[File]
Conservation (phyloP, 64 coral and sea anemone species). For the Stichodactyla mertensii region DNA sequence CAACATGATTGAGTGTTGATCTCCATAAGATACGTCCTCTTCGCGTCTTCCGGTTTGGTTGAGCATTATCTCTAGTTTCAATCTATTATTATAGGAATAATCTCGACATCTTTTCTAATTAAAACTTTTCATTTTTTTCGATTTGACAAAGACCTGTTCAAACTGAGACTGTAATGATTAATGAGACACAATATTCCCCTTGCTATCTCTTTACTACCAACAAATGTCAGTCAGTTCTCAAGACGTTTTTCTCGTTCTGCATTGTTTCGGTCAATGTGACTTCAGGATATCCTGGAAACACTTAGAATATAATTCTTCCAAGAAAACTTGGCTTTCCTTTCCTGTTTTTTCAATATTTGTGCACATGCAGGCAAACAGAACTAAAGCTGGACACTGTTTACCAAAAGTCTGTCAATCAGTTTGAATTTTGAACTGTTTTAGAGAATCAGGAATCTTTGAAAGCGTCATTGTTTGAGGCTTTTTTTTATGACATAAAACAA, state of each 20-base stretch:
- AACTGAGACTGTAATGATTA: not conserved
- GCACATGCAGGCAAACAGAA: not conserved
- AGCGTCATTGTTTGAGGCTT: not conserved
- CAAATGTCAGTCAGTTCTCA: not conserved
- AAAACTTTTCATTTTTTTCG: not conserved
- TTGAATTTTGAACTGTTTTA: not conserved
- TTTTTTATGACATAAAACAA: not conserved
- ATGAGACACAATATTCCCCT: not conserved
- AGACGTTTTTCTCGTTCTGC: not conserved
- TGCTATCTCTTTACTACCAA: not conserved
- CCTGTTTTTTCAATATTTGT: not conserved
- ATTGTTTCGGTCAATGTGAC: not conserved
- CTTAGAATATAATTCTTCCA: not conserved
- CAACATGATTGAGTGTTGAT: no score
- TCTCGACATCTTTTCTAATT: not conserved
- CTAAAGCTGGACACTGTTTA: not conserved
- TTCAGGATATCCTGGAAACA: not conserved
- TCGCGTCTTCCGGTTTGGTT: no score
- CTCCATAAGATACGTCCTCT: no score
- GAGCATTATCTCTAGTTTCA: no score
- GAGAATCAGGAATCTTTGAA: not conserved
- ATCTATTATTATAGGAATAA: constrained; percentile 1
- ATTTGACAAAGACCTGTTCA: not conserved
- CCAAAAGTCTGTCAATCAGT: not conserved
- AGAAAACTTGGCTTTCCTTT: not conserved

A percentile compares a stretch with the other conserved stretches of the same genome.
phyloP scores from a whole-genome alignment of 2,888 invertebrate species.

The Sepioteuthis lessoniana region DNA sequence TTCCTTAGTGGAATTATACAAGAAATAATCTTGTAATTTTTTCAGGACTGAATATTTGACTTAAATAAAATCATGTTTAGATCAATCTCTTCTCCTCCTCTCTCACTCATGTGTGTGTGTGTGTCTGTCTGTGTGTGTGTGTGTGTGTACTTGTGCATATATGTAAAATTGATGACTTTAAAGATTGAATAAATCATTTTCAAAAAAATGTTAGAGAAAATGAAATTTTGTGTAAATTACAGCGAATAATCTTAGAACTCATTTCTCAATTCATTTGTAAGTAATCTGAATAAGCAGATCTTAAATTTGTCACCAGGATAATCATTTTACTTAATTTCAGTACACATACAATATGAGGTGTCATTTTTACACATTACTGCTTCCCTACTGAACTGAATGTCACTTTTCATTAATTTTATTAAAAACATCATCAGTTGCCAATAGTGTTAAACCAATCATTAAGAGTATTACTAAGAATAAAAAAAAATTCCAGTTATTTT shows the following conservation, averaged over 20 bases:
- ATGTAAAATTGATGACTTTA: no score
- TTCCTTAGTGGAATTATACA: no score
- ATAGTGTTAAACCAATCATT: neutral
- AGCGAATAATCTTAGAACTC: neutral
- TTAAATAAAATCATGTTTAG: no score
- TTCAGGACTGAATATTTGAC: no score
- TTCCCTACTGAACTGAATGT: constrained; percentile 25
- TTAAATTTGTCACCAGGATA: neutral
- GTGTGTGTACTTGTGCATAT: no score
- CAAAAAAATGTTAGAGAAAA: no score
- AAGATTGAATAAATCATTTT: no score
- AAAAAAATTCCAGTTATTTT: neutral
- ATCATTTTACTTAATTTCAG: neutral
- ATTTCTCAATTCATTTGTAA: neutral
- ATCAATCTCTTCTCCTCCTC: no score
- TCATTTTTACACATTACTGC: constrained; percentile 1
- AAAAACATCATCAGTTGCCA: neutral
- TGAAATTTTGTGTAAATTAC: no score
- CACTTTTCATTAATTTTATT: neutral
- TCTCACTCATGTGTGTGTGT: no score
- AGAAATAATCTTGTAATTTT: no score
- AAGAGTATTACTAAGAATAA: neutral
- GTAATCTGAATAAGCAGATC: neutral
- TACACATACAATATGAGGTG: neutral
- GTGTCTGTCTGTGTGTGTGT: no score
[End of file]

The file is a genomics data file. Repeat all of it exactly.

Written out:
Conservation (phyloP, 64 coral and sea anemone species). For the Stichodactyla mertensii region DNA sequence CAACATGATTGAGTGTTGATCTCCATAAGATACGTCCTCTTCGCGTCTTCCGGTTTGGTTGAGCATTATCTCTAGTTTCAATCTATTATTATAGGAATAATCTCGACATCTTTTCTAATTAAAACTTTTCATTTTTTTCGATTTGACAAAGACCTGTTCAAACTGAGACTGTAATGATTAATGAGACACAATATTCCCCTTGCTATCTCTTTACTACCAACAAATGTCAGTCAGTTCTCAAGACGTTTTTCTCGTTCTGCATTGTTTCGGTCAATGTGACTTCAGGATATCCTGGAAACACTTAGAATATAATTCTTCCAAGAAAACTTGGCTTTCCTTTCCTGTTTTTTCAATATTTGTGCACATGCAGGCAAACAGAACTAAAGCTGGACACTGTTTACCAAAAGTCTGTCAATCAGTTTGAATTTTGAACTGTTTTAGAGAATCAGGAATCTTTGAAAGCGTCATTGTTTGAGGCTTTTTTTTATGACATAAAACAA, state of each 20-base stretch:
- AACTGAGACTGTAATGATTA: not conserved
- GCACATGCAGGCAAACAGAA: not conserved
- AGCGTCATTGTTTGAGGCTT: not conserved
- CAAATGTCAGTCAGTTCTCA: not conserved
- AAAACTTTTCATTTTTTTCG: not conserved
- TTGAATTTTGAACTGTTTTA: not conserved
- TTTTTTATGACATAAAACAA: not conserved
- ATGAGACACAATATTCCCCT: not conserved
- AGACGTTTTTCTCGTTCTGC: not conserved
- TGCTATCTCTTTACTACCAA: not conserved
- CCTGTTTTTTCAATATTTGT: not conserved
- ATTGTTTCGGTCAATGTGAC: not conserved
- CTTAGAATATAATTCTTCCA: not conserved
- CAACATGATTGAGTGTTGAT: no score
- TCTCGACATCTTTTCTAATT: not conserved
- CTAAAGCTGGACACTGTTTA: not conserved
- TTCAGGATATCCTGGAAACA: not conserved
- TCGCGTCTTCCGGTTTGGTT: no score
- CTCCATAAGATACGTCCTCT: no score
- GAGCATTATCTCTAGTTTCA: no score
- GAGAATCAGGAATCTTTGAA: not conserved
- ATCTATTATTATAGGAATAA: constrained; percentile 1
- ATTTGACAAAGACCTGTTCA: not conserved
- CCAAAAGTCTGTCAATCAGT: not conserved
- AGAAAACTTGGCTTTCCTTT: not conserved

A percentile compares a stretch with the other conserved stretches of the same genome.
phyloP scores from a whole-genome alignment of 2,888 invertebrate species.

The Sepioteuthis lessoniana region DNA sequence TTCCTTAGTGGAATTATACAAGAAATAATCTTGTAATTTTTTCAGGACTGAATATTTGACTTAAATAAAATCATGTTTAGATCAATCTCTTCTCCTCCTCTCTCACTCATGTGTGTGTGTGTGTCTGTCTGTGTGTGTGTGTGTGTGTACTTGTGCATATATGTAAAATTGATGACTTTAAAGATTGAATAAATCATTTTCAAAAAAATGTTAGAGAAAATGAAATTTTGTGTAAATTACAGCGAATAATCTTAGAACTCATTTCTCAATTCATTTGTAAGTAATCTGAATAAGCAGATCTTAAATTTGTCACCAGGATAATCATTTTACTTAATTTCAGTACACATACAATATGAGGTGTCATTTTTACACATTACTGCTTCCCTACTGAACTGAATGTCACTTTTCATTAATTTTATTAAAAACATCATCAGTTGCCAATAGTGTTAAACCAATCATTAAGAGTATTACTAAGAATAAAAAAAAATTCCAGTTATTTT shows the following conservation, averaged over 20 bases:
- ATGTAAAATTGATGACTTTA: no score
- TTCCTTAGTGGAATTATACA: no score
- ATAGTGTTAAACCAATCATT: neutral
- AGCGAATAATCTTAGAACTC: neutral
- TTAAATAAAATCATGTTTAG: no score
- TTCAGGACTGAATATTTGAC: no score
- TTCCCTACTGAACTGAATGT: constrained; percentile 25
- TTAAATTTGTCACCAGGATA: neutral
- GTGTGTGTACTTGTGCATAT: no score
- CAAAAAAATGTTAGAGAAAA: no score
- AAGATTGAATAAATCATTTT: no score
- AAAAAAATTCCAGTTATTTT: neutral
- ATCATTTTACTTAATTTCAG: neutral
- ATTTCTCAATTCATTTGTAA: neutral
- ATCAATCTCTTCTCCTCCTC: no score
- TCATTTTTACACATTACTGC: constrained; percentile 1
- AAAAACATCATCAGTTGCCA: neutral
- TGAAATTTTGTGTAAATTAC: no score
- CACTTTTCATTAATTTTATT: neutral
- TCTCACTCATGTGTGTGTGT: no score
- AGAAATAATCTTGTAATTTT: no score
- AAGAGTATTACTAAGAATAA: neutral
- GTAATCTGAATAAGCAGATC: neutral
- TACACATACAATATGAGGTG: neutral
- GTGTCTGTCTGTGTGTGTGT: no score